CA: For the students who are successful in obtaining the job/internship they want, what actions did they take with the Career Center?
CM: They fully engage in the process we have intentionally designed for them – beginning prior to the start of their MBA program with their pre-MBA summer preparation career course, meetings with the industry-aligned career coaches, creating their resume in our recruiter-tested format and developing their career action plan. For first year, full-time MBA students, during orientation, students engage in experiential learning sessions with feedback loops to practice their “tell me about yourself” statements. Within the first month they are on campus as a first year, they take part in multiple career open houses to learn about the various industries and timelines for internships. During the first semester, students are encouraged to participate in career fair preparation and networking activities that are designed to prepare them for all the fall affinity and diversity conferences, coffee chats, and informational interviewing. A student who is successful in obtaining an internship is engaged in all of these activities. Recently, a member of my team shared that in addition to all of the above, students who are successfully securing a consulting internship are also taking advantage of multiple career coaching sessions during their first fall, as well as engaging in case interview preparation and practice.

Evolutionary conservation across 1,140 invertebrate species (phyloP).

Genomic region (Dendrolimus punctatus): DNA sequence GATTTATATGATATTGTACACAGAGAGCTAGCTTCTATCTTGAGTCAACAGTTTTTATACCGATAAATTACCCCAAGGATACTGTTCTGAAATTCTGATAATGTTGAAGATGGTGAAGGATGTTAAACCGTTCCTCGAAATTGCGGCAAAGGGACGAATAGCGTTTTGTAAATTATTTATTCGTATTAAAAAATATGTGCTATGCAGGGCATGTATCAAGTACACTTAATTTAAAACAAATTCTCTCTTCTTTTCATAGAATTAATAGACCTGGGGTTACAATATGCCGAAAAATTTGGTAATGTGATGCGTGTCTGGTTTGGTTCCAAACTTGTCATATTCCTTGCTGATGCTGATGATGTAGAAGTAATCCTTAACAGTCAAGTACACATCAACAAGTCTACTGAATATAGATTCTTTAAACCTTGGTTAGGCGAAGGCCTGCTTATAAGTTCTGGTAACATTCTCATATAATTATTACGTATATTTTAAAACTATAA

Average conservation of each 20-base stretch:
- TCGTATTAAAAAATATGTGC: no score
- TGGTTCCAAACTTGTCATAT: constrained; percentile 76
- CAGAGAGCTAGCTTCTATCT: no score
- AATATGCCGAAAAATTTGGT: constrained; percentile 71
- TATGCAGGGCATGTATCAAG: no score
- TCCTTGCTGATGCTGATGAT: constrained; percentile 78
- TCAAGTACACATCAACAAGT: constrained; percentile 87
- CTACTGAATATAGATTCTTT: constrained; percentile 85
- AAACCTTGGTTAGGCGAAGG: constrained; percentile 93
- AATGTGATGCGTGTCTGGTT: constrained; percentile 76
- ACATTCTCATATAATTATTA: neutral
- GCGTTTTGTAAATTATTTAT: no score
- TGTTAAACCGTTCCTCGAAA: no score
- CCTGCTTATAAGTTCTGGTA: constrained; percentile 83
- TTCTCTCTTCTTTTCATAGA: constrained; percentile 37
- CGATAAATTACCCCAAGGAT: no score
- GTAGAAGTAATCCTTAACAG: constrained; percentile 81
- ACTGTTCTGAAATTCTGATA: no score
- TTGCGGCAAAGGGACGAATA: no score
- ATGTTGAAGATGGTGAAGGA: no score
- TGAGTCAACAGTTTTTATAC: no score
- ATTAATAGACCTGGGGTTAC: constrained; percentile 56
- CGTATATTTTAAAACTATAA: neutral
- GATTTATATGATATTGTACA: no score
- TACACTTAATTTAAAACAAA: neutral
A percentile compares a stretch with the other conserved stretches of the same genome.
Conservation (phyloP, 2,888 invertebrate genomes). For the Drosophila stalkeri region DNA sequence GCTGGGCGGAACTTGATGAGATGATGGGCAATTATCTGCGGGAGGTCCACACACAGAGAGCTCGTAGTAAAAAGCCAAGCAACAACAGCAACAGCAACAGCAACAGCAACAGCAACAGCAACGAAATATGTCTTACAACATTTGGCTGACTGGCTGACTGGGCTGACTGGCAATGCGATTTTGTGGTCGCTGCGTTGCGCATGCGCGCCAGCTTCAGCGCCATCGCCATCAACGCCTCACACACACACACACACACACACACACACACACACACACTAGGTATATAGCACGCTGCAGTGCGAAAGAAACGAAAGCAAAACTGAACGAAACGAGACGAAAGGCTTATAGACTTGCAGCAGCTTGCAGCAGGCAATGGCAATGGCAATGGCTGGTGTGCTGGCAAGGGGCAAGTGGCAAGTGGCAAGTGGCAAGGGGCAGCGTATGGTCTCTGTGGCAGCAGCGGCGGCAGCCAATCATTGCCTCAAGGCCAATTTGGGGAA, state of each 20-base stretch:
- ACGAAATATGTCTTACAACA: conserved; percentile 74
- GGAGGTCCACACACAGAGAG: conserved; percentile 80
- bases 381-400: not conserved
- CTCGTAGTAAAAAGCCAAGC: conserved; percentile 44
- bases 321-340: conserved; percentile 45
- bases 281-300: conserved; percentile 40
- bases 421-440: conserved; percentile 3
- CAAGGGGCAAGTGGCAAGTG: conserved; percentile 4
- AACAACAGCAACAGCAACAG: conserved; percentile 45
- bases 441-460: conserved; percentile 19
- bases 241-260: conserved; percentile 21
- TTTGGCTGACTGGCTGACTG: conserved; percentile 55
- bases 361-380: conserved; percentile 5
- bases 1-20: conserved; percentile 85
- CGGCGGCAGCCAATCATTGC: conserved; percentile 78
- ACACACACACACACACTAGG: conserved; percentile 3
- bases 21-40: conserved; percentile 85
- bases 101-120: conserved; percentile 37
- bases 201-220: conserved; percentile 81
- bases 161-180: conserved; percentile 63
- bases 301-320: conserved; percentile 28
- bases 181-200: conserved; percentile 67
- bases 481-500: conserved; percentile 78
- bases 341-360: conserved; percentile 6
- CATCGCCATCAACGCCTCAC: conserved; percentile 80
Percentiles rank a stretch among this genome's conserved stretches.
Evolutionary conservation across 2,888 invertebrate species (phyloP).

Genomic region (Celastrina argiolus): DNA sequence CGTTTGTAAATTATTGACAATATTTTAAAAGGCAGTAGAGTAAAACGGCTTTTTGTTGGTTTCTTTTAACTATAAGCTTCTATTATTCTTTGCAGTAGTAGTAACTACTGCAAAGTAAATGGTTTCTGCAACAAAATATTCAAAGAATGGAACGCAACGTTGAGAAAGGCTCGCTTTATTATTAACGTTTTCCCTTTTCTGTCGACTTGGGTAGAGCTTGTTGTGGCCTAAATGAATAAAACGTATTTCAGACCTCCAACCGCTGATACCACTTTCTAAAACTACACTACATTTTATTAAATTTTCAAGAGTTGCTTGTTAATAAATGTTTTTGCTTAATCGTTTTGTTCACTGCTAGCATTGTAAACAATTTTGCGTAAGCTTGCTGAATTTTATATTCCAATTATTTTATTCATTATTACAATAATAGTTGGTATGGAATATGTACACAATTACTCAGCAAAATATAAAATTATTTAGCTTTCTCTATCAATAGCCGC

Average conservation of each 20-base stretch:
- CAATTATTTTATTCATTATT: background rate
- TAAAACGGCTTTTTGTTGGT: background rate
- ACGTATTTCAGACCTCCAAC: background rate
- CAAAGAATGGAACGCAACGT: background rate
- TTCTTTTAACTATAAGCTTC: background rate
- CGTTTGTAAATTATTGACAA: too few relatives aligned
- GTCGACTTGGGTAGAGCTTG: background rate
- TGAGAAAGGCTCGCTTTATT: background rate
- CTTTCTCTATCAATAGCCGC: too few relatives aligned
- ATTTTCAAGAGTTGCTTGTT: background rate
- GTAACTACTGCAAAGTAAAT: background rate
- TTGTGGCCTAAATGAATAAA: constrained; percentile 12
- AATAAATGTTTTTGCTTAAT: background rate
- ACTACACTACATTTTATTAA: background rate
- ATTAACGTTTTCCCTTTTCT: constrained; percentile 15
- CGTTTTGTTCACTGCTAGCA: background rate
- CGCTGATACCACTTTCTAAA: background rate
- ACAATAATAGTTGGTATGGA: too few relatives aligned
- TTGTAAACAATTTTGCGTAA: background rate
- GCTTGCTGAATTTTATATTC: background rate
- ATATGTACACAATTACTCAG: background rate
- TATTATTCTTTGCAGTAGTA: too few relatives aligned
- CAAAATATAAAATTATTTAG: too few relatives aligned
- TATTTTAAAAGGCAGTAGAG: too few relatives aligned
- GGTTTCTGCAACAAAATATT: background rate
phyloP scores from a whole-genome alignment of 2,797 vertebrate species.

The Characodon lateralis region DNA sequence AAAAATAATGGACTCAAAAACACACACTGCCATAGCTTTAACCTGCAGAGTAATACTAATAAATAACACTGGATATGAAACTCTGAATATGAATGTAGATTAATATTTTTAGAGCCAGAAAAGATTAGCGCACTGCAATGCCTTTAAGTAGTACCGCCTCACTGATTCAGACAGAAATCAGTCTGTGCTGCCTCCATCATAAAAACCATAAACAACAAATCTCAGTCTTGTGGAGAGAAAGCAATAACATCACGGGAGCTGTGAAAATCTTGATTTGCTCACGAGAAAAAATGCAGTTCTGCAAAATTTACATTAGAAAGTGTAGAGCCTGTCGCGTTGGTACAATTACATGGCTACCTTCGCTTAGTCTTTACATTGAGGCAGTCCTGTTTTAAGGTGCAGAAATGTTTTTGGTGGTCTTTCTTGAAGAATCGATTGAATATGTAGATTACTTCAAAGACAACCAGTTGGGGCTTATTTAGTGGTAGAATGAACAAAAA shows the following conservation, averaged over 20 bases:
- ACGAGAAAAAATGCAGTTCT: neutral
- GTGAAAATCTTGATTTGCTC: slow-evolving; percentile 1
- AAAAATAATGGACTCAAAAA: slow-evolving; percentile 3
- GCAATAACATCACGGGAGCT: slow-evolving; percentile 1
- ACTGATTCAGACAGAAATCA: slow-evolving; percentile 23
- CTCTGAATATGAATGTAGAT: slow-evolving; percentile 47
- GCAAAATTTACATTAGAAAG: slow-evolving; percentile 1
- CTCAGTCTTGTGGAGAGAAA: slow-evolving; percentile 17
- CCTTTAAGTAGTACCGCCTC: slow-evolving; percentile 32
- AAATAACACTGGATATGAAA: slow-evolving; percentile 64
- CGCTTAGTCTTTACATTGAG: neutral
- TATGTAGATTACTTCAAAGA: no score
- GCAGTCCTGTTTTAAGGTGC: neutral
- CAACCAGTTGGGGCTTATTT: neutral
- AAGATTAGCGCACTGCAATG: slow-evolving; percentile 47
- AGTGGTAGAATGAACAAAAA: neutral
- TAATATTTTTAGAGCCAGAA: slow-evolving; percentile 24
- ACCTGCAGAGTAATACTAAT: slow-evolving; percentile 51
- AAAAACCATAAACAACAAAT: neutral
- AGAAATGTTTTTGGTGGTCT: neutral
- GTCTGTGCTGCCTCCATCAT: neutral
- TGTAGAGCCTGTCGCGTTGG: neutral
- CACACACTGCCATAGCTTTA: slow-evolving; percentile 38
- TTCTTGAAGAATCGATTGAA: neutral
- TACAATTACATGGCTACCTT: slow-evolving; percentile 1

McDonough also recently launched the Career Catalyst initiative which connects first-year students in small groups of five or six peers that are facilitated by a trained second-year student. The goal of these groups is to promote accountability to the job search process as well as provide support and encouragement along the way. These groups have been well-received by our first years and we anticipate that active engagement will positively impact our students’ career success and increase their sense of belonging within the McDonough community.